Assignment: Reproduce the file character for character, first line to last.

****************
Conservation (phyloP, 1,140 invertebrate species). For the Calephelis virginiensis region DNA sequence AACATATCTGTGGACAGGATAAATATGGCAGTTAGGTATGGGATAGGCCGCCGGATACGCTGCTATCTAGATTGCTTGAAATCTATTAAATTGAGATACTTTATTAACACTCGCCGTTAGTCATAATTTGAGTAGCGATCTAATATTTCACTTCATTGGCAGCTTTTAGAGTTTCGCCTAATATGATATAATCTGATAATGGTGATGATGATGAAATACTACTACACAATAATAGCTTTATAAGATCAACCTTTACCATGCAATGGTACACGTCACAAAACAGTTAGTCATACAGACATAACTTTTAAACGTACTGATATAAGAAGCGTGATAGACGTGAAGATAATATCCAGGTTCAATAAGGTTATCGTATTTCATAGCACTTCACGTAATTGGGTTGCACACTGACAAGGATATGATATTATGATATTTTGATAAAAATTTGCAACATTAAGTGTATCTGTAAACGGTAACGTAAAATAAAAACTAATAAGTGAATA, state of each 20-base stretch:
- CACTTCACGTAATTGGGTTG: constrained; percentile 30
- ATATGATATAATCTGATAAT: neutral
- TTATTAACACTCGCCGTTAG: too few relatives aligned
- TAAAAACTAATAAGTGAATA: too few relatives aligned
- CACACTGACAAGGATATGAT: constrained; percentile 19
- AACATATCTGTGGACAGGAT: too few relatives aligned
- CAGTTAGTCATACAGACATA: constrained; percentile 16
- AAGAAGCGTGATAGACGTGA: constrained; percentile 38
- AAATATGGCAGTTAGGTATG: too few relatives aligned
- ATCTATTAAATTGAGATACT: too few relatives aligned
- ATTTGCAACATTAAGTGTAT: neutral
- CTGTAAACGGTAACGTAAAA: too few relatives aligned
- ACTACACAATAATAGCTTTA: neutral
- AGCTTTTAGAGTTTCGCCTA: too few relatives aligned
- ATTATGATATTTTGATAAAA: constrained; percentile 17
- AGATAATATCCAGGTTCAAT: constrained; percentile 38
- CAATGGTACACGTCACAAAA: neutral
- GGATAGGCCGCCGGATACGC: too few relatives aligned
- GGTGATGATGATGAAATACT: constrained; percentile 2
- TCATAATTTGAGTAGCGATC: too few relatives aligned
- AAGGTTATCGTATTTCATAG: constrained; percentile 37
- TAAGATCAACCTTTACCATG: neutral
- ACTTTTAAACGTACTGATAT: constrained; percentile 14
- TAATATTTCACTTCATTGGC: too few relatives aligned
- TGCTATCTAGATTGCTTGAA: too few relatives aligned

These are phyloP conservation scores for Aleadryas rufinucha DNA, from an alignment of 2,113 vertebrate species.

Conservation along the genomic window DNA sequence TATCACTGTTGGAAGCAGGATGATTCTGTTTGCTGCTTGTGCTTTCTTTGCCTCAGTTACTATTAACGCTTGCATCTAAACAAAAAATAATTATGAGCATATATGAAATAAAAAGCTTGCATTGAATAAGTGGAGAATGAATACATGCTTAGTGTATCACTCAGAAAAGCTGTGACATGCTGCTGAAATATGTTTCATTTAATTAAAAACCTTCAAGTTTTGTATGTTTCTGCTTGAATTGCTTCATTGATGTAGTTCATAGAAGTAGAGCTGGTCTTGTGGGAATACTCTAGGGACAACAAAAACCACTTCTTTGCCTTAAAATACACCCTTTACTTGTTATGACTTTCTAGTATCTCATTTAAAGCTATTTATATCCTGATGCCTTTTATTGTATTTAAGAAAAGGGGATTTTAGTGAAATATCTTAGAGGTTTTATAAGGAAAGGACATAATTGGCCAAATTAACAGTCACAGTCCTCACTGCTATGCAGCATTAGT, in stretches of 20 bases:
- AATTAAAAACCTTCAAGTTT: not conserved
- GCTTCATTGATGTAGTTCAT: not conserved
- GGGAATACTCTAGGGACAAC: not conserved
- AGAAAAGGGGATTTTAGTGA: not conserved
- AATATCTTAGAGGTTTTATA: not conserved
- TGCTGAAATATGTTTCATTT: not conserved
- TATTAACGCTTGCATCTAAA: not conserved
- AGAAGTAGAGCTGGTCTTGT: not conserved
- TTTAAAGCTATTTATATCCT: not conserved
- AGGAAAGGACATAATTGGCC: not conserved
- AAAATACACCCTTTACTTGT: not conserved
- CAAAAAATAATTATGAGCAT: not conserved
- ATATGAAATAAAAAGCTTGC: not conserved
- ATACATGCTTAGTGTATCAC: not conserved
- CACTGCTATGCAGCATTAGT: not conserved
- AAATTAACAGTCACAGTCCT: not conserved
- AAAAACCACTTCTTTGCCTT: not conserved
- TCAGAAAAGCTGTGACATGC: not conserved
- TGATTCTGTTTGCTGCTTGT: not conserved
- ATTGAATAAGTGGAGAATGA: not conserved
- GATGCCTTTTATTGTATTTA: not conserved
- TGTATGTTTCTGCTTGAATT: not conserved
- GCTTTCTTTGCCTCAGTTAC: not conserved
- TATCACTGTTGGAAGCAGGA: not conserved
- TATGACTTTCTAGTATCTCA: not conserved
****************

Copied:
Conservation (phyloP, 1,140 invertebrate species). For the Calephelis virginiensis region DNA sequence AACATATCTGTGGACAGGATAAATATGGCAGTTAGGTATGGGATAGGCCGCCGGATACGCTGCTATCTAGATTGCTTGAAATCTATTAAATTGAGATACTTTATTAACACTCGCCGTTAGTCATAATTTGAGTAGCGATCTAATATTTCACTTCATTGGCAGCTTTTAGAGTTTCGCCTAATATGATATAATCTGATAATGGTGATGATGATGAAATACTACTACACAATAATAGCTTTATAAGATCAACCTTTACCATGCAATGGTACACGTCACAAAACAGTTAGTCATACAGACATAACTTTTAAACGTACTGATATAAGAAGCGTGATAGACGTGAAGATAATATCCAGGTTCAATAAGGTTATCGTATTTCATAGCACTTCACGTAATTGGGTTGCACACTGACAAGGATATGATATTATGATATTTTGATAAAAATTTGCAACATTAAGTGTATCTGTAAACGGTAACGTAAAATAAAAACTAATAAGTGAATA, state of each 20-base stretch:
- CACTTCACGTAATTGGGTTG: constrained; percentile 30
- ATATGATATAATCTGATAAT: neutral
- TTATTAACACTCGCCGTTAG: too few relatives aligned
- TAAAAACTAATAAGTGAATA: too few relatives aligned
- CACACTGACAAGGATATGAT: constrained; percentile 19
- AACATATCTGTGGACAGGAT: too few relatives aligned
- CAGTTAGTCATACAGACATA: constrained; percentile 16
- AAGAAGCGTGATAGACGTGA: constrained; percentile 38
- AAATATGGCAGTTAGGTATG: too few relatives aligned
- ATCTATTAAATTGAGATACT: too few relatives aligned
- ATTTGCAACATTAAGTGTAT: neutral
- CTGTAAACGGTAACGTAAAA: too few relatives aligned
- ACTACACAATAATAGCTTTA: neutral
- AGCTTTTAGAGTTTCGCCTA: too few relatives aligned
- ATTATGATATTTTGATAAAA: constrained; percentile 17
- AGATAATATCCAGGTTCAAT: constrained; percentile 38
- CAATGGTACACGTCACAAAA: neutral
- GGATAGGCCGCCGGATACGC: too few relatives aligned
- GGTGATGATGATGAAATACT: constrained; percentile 2
- TCATAATTTGAGTAGCGATC: too few relatives aligned
- AAGGTTATCGTATTTCATAG: constrained; percentile 37
- TAAGATCAACCTTTACCATG: neutral
- ACTTTTAAACGTACTGATAT: constrained; percentile 14
- TAATATTTCACTTCATTGGC: too few relatives aligned
- TGCTATCTAGATTGCTTGAA: too few relatives aligned

These are phyloP conservation scores for Aleadryas rufinucha DNA, from an alignment of 2,113 vertebrate species.

Conservation along the genomic window DNA sequence TATCACTGTTGGAAGCAGGATGATTCTGTTTGCTGCTTGTGCTTTCTTTGCCTCAGTTACTATTAACGCTTGCATCTAAACAAAAAATAATTATGAGCATATATGAAATAAAAAGCTTGCATTGAATAAGTGGAGAATGAATACATGCTTAGTGTATCACTCAGAAAAGCTGTGACATGCTGCTGAAATATGTTTCATTTAATTAAAAACCTTCAAGTTTTGTATGTTTCTGCTTGAATTGCTTCATTGATGTAGTTCATAGAAGTAGAGCTGGTCTTGTGGGAATACTCTAGGGACAACAAAAACCACTTCTTTGCCTTAAAATACACCCTTTACTTGTTATGACTTTCTAGTATCTCATTTAAAGCTATTTATATCCTGATGCCTTTTATTGTATTTAAGAAAAGGGGATTTTAGTGAAATATCTTAGAGGTTTTATAAGGAAAGGACATAATTGGCCAAATTAACAGTCACAGTCCTCACTGCTATGCAGCATTAGT, in stretches of 20 bases:
- AATTAAAAACCTTCAAGTTT: not conserved
- GCTTCATTGATGTAGTTCAT: not conserved
- GGGAATACTCTAGGGACAAC: not conserved
- AGAAAAGGGGATTTTAGTGA: not conserved
- AATATCTTAGAGGTTTTATA: not conserved
- TGCTGAAATATGTTTCATTT: not conserved
- TATTAACGCTTGCATCTAAA: not conserved
- AGAAGTAGAGCTGGTCTTGT: not conserved
- TTTAAAGCTATTTATATCCT: not conserved
- AGGAAAGGACATAATTGGCC: not conserved
- AAAATACACCCTTTACTTGT: not conserved
- CAAAAAATAATTATGAGCAT: not conserved
- ATATGAAATAAAAAGCTTGC: not conserved
- ATACATGCTTAGTGTATCAC: not conserved
- CACTGCTATGCAGCATTAGT: not conserved
- AAATTAACAGTCACAGTCCT: not conserved
- AAAAACCACTTCTTTGCCTT: not conserved
- TCAGAAAAGCTGTGACATGC: not conserved
- TGATTCTGTTTGCTGCTTGT: not conserved
- ATTGAATAAGTGGAGAATGA: not conserved
- GATGCCTTTTATTGTATTTA: not conserved
- TGTATGTTTCTGCTTGAATT: not conserved
- GCTTTCTTTGCCTCAGTTAC: not conserved
- TATCACTGTTGGAAGCAGGA: not conserved
- TATGACTTTCTAGTATCTCA: not conserved